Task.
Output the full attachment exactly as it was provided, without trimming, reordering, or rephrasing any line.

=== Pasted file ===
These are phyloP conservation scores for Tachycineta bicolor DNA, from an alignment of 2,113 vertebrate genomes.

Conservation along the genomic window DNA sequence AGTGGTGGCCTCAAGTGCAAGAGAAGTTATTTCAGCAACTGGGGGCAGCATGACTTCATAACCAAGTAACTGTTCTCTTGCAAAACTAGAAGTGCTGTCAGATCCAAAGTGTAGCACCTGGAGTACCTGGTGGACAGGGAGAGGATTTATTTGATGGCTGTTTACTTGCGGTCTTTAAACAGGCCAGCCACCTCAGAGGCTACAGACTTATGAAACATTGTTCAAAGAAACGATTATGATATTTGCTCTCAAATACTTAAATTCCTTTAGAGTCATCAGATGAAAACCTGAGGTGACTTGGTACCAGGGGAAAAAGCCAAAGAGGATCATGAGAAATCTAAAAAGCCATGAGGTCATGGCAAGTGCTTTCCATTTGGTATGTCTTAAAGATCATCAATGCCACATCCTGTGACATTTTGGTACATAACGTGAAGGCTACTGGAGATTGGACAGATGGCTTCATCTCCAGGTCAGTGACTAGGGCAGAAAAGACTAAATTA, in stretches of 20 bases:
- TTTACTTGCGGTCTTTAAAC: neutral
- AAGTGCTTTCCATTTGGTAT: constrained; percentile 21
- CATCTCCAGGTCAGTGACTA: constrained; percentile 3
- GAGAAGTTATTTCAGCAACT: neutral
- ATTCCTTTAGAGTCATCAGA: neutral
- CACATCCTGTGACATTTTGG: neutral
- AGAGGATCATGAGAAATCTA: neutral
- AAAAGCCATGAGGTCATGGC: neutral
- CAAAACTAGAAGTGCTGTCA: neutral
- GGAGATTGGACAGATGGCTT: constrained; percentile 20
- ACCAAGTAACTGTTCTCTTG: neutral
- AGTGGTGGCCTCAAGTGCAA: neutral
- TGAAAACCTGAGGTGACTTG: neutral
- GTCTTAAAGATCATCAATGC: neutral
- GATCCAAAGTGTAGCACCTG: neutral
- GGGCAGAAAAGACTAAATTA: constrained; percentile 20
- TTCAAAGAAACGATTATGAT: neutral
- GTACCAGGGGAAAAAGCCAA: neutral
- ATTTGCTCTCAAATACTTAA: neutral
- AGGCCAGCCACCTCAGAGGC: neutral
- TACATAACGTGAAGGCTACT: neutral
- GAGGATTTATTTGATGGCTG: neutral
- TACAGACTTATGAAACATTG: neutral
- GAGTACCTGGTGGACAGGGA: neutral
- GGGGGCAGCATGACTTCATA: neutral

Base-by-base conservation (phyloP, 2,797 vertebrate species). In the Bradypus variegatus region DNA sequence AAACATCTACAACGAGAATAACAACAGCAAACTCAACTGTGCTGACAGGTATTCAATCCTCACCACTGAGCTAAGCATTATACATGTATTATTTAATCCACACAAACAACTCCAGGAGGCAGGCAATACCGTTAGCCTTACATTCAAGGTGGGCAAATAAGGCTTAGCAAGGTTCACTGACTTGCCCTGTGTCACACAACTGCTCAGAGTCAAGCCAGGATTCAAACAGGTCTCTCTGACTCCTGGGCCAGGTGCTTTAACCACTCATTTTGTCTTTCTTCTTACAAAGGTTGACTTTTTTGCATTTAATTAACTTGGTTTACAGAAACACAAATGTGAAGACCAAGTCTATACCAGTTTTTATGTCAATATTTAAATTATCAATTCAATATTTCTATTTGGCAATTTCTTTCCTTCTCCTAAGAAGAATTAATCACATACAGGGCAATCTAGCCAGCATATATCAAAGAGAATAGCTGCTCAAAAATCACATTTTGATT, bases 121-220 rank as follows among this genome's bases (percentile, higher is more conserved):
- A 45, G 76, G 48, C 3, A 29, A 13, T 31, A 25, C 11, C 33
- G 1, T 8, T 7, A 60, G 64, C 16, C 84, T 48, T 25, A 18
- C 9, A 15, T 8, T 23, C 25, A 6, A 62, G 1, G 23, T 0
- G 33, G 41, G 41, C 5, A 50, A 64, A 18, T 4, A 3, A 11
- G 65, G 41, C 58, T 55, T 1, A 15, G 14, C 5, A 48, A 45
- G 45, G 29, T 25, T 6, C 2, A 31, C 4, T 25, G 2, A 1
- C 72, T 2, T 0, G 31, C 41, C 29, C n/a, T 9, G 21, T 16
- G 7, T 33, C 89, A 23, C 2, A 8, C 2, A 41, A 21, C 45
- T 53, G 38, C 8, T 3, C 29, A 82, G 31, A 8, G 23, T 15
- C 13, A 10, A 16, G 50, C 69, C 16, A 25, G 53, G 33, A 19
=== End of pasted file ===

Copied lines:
These are phyloP conservation scores for Tachycineta bicolor DNA, from an alignment of 2,113 vertebrate genomes.

Conservation along the genomic window DNA sequence AGTGGTGGCCTCAAGTGCAAGAGAAGTTATTTCAGCAACTGGGGGCAGCATGACTTCATAACCAAGTAACTGTTCTCTTGCAAAACTAGAAGTGCTGTCAGATCCAAAGTGTAGCACCTGGAGTACCTGGTGGACAGGGAGAGGATTTATTTGATGGCTGTTTACTTGCGGTCTTTAAACAGGCCAGCCACCTCAGAGGCTACAGACTTATGAAACATTGTTCAAAGAAACGATTATGATATTTGCTCTCAAATACTTAAATTCCTTTAGAGTCATCAGATGAAAACCTGAGGTGACTTGGTACCAGGGGAAAAAGCCAAAGAGGATCATGAGAAATCTAAAAAGCCATGAGGTCATGGCAAGTGCTTTCCATTTGGTATGTCTTAAAGATCATCAATGCCACATCCTGTGACATTTTGGTACATAACGTGAAGGCTACTGGAGATTGGACAGATGGCTTCATCTCCAGGTCAGTGACTAGGGCAGAAAAGACTAAATTA, in stretches of 20 bases:
- TTTACTTGCGGTCTTTAAAC: neutral
- AAGTGCTTTCCATTTGGTAT: constrained; percentile 21
- CATCTCCAGGTCAGTGACTA: constrained; percentile 3
- GAGAAGTTATTTCAGCAACT: neutral
- ATTCCTTTAGAGTCATCAGA: neutral
- CACATCCTGTGACATTTTGG: neutral
- AGAGGATCATGAGAAATCTA: neutral
- AAAAGCCATGAGGTCATGGC: neutral
- CAAAACTAGAAGTGCTGTCA: neutral
- GGAGATTGGACAGATGGCTT: constrained; percentile 20
- ACCAAGTAACTGTTCTCTTG: neutral
- AGTGGTGGCCTCAAGTGCAA: neutral
- TGAAAACCTGAGGTGACTTG: neutral
- GTCTTAAAGATCATCAATGC: neutral
- GATCCAAAGTGTAGCACCTG: neutral
- GGGCAGAAAAGACTAAATTA: constrained; percentile 20
- TTCAAAGAAACGATTATGAT: neutral
- GTACCAGGGGAAAAAGCCAA: neutral
- ATTTGCTCTCAAATACTTAA: neutral
- AGGCCAGCCACCTCAGAGGC: neutral
- TACATAACGTGAAGGCTACT: neutral
- GAGGATTTATTTGATGGCTG: neutral
- TACAGACTTATGAAACATTG: neutral
- GAGTACCTGGTGGACAGGGA: neutral
- GGGGGCAGCATGACTTCATA: neutral

Base-by-base conservation (phyloP, 2,797 vertebrate species). In the Bradypus variegatus region DNA sequence AAACATCTACAACGAGAATAACAACAGCAAACTCAACTGTGCTGACAGGTATTCAATCCTCACCACTGAGCTAAGCATTATACATGTATTATTTAATCCACACAAACAACTCCAGGAGGCAGGCAATACCGTTAGCCTTACATTCAAGGTGGGCAAATAAGGCTTAGCAAGGTTCACTGACTTGCCCTGTGTCACACAACTGCTCAGAGTCAAGCCAGGATTCAAACAGGTCTCTCTGACTCCTGGGCCAGGTGCTTTAACCACTCATTTTGTCTTTCTTCTTACAAAGGTTGACTTTTTTGCATTTAATTAACTTGGTTTACAGAAACACAAATGTGAAGACCAAGTCTATACCAGTTTTTATGTCAATATTTAAATTATCAATTCAATATTTCTATTTGGCAATTTCTTTCCTTCTCCTAAGAAGAATTAATCACATACAGGGCAATCTAGCCAGCATATATCAAAGAGAATAGCTGCTCAAAAATCACATTTTGATT, bases 121-220 rank as follows among this genome's bases (percentile, higher is more conserved):
- A 45, G 76, G 48, C 3, A 29, A 13, T 31, A 25, C 11, C 33
- G 1, T 8, T 7, A 60, G 64, C 16, C 84, T 48, T 25, A 18
- C 9, A 15, T 8, T 23, C 25, A 6, A 62, G 1, G 23, T 0
- G 33, G 41, G 41, C 5, A 50, A 64, A 18, T 4, A 3, A 11
- G 65, G 41, C 58, T 55, T 1, A 15, G 14, C 5, A 48, A 45
- G 45, G 29, T 25, T 6, C 2, A 31, C 4, T 25, G 2, A 1
- C 72, T 2, T 0, G 31, C 41, C 29, C n/a, T 9, G 21, T 16
- G 7, T 33, C 89, A 23, C 2, A 8, C 2, A 41, A 21, C 45
- T 53, G 38, C 8, T 3, C 29, A 82, G 31, A 8, G 23, T 15
- C 13, A 10, A 16, G 50, C 69, C 16, A 25, G 53, G 33, A 19